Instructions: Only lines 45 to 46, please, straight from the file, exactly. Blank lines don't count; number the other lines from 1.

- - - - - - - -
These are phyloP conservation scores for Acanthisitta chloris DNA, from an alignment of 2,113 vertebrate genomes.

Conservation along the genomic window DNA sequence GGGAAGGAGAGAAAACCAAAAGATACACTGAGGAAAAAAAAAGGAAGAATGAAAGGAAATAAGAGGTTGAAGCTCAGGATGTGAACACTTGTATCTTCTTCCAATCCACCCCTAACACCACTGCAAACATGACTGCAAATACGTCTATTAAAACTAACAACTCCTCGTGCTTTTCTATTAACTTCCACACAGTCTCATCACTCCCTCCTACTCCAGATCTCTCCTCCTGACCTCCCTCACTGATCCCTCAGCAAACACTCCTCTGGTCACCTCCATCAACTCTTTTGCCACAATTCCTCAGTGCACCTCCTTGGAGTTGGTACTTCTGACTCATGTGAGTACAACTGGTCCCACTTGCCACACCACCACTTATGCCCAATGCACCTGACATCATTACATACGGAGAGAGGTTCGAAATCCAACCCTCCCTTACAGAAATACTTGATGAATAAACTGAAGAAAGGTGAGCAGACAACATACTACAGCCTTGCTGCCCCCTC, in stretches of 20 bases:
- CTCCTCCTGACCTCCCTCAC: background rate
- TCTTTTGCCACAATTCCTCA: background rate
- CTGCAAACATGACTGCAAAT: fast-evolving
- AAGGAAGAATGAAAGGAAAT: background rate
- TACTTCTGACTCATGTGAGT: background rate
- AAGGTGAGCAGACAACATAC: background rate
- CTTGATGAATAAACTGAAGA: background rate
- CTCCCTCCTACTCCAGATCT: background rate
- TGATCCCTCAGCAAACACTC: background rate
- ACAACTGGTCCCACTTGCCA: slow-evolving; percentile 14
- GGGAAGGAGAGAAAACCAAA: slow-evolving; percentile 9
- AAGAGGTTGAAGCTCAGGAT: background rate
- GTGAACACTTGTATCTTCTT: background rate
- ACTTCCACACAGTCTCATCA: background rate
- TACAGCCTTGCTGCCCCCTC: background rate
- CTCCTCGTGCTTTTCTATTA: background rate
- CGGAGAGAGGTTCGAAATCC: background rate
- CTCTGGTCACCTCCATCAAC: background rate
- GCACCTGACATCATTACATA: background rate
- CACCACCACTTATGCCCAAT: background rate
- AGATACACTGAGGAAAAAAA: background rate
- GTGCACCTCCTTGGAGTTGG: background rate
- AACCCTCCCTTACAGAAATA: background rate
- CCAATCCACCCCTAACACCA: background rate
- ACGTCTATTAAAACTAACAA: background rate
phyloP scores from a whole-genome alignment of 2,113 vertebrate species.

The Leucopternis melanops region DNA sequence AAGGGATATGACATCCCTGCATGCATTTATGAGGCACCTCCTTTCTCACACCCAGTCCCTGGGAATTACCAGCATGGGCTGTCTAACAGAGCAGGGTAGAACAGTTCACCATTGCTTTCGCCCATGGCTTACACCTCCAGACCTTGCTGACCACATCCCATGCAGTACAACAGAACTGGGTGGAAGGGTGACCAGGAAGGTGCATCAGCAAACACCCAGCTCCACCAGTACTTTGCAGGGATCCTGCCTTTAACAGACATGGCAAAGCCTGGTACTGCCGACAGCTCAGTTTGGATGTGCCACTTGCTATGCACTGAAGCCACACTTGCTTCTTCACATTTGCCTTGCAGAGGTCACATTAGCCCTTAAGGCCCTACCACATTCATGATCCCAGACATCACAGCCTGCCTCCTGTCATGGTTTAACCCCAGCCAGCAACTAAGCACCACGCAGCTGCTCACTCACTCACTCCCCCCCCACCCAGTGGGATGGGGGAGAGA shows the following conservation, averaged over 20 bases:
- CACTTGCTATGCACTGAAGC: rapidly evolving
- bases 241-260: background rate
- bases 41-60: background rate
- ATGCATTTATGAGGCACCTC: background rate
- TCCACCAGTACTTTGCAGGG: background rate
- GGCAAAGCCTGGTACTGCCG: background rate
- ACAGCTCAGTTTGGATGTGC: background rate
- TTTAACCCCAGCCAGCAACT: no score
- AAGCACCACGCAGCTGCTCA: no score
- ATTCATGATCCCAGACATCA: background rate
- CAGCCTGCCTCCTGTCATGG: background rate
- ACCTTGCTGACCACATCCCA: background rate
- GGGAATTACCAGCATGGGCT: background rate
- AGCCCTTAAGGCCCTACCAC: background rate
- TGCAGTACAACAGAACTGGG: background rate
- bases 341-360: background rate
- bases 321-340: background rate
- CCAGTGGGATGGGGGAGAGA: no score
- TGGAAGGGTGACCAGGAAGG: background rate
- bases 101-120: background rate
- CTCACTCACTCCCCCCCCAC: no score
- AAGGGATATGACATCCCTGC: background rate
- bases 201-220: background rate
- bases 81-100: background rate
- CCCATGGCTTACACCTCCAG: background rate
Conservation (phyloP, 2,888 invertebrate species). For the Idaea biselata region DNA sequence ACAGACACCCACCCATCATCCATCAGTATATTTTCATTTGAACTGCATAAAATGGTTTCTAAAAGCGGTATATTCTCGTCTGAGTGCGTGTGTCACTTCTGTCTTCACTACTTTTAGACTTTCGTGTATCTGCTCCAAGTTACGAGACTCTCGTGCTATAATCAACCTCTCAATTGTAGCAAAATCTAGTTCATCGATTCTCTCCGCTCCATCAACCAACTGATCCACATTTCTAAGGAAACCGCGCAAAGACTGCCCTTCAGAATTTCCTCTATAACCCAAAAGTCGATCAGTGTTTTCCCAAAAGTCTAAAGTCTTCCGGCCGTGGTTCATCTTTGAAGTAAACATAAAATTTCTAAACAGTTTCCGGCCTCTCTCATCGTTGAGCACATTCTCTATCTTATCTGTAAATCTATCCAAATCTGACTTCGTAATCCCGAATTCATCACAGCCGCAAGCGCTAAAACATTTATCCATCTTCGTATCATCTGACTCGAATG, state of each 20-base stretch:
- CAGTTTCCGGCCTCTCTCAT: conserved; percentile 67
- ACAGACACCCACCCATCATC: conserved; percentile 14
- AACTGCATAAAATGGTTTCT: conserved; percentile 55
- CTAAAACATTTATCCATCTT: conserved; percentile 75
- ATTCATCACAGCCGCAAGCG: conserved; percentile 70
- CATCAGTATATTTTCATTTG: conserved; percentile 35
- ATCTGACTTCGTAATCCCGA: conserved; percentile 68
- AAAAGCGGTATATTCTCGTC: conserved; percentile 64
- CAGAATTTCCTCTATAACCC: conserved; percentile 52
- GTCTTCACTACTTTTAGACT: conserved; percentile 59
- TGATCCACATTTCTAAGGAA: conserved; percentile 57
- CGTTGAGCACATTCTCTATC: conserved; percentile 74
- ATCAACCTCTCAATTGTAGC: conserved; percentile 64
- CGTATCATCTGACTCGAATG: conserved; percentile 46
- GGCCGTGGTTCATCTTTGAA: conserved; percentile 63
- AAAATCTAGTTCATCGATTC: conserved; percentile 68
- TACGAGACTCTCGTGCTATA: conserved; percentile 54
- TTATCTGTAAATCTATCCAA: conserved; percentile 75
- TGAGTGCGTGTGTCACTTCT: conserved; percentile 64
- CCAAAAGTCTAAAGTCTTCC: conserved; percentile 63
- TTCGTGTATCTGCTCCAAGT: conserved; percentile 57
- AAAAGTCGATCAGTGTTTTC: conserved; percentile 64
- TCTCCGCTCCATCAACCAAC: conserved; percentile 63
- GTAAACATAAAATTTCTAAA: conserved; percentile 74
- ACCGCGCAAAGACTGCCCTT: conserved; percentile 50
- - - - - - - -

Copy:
- bases 341-360: background rate
- bases 321-340: background rate